If you take good care of them, hearing aids can keep working for years. But they stop being helpful if they no longer treat your level of hearing loss. Your hearing aids are dialed into your particular level of hearing loss and similar to prescription glasses, should be updated if your situation worsens. If they are programmed and fitted properly, here’s how long you can anticipate they will last.
Is There an Expiration Time For Hearing Aids?
Almost everything you purchase has a shelf life. With the milk in your refrigerator, that shelf life may be a few weeks. Canned goods can last between several months to a number of years. Within the next few years or so, even your new high-def TV will have to be swapped out. So learning that your hearing aids have a shelf life is probably not very surprising.
2 to 5 years is generally the shelf life for a set of hearing aids, although you may want to upgrade sooner with the new technology emerging. But the shelf life of your hearing aids will depend on several possible factors:
- Care: This should come as no surprise, but the better you take care of hearing aids, the longer they will last. This means making certain your hearing aids are cleaned on a regular basis and undergo any required regular maintenance. You will get added functional time out of your hearing aid in almost direct proportion to time put into care.
- Batteries: Rechargeable, internal batteries are standard with most hearing aids in current use. The shelf life of your hearing aid is dramatically impacted by the kind of batteries they use.
- Type: There are a couple of primary kinds of hearing aids: inside-the-ear and behind-the-ear. Because they are subjected to the debris, sweat, and dirt of the ear canal, inside-the-ear models commonly have a shelf life of around five years. Because they are able to stay cleaner and dryer, behind the ear models commonly last 6-7 years.
- Construction: Today, hearing aids are made from all types of materials, from metal to silicon to nano-coated plastics, and so on. Some wear-and-tear can be anticipated despite the fact that hearing aids are manufactured to be ergonomic and durable. If you’re prone to dropping your hearing aids, their longevity will be affected despite quality construction.
In most cases, the shelf life of your hearing aid is an approximation based on typical usage. But the potential longevity of your hearing aids is diminished if they’re not worn regularly (leaving your hearing aids neglected on a shelf and unmaintained can also diminish the lifespan of your hearing aids).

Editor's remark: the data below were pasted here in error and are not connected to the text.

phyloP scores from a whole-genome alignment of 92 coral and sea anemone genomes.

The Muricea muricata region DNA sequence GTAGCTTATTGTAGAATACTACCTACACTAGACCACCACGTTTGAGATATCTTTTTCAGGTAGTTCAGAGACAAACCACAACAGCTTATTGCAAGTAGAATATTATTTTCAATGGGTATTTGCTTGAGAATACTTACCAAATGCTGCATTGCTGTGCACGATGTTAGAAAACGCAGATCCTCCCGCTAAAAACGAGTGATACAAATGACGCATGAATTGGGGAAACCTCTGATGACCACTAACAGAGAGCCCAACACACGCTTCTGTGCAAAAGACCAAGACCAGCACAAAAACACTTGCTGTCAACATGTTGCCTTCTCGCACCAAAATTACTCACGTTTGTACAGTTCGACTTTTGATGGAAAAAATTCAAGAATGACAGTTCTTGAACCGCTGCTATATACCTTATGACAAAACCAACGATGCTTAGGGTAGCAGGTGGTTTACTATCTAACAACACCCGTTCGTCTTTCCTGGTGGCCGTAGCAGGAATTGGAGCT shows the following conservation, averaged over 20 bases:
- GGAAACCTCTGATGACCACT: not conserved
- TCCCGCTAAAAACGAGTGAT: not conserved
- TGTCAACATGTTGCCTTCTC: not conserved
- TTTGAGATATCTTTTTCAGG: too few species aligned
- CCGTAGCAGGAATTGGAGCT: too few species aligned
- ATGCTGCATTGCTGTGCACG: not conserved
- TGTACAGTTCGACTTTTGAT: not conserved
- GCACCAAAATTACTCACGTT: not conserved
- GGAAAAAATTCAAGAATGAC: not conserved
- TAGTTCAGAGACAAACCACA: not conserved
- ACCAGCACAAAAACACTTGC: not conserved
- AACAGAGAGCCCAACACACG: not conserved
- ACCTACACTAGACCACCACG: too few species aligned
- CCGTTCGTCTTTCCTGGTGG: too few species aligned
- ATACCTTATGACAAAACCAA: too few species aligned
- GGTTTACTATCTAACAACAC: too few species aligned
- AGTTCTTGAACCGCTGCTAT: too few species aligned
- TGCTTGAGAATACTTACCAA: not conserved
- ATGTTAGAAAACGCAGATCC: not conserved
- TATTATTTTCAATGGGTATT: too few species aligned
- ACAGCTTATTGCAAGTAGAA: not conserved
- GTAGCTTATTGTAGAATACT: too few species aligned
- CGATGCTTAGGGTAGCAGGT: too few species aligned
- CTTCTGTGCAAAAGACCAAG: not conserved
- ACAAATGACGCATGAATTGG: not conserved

And every so often, hearing aids should be examined and cleaned professionally. This helps make certain they still fit correctly and don’t have a build-up of wax blocking their ability to work.
It’s a Smart Idea to Upgrade Your Hearing Aids Before They Wear Down
Years from now there might come a time when the efficiency of your hearing aids begins to decline. Then you will have to look for a new pair. But there will be situations when it will be beneficial to get a more modern hearing aid before your current one shows signs of wear. Some of those scenarios might include:
- Changes in technology: Every year, hearing aid manufacturers introduce innovative new technologies that make hearing aids more useful in novel ways. If one of these cutting edge technologies looks like it’s going to help you significantly, it could be worth investing in a new pair of devices sooner rather than later.
- Your hearing changes: If your hearing gets substantially worse (or better), the dynamics of your hearing aids change as well. Your hearing aids might no longer be calibrated to efficiently manage your hearing problem. In these cases, a new hearing aid may be imperative for you to hear optimally.
- Your lifestyle changes: In many cases, your first set of hearing aids might be obtained with a certain lifestyle in mind. But perhaps your conditions change, maybe you’ve become more active and you need a set that are waterproof, more heavy-duty, or rechargeable.
You can see why it’s hard to estimate a timetable for updating your hearing aids. How many years your hearing aids will fit your needs depends on a handful of variables, but you can normally count on that 2-5 year range.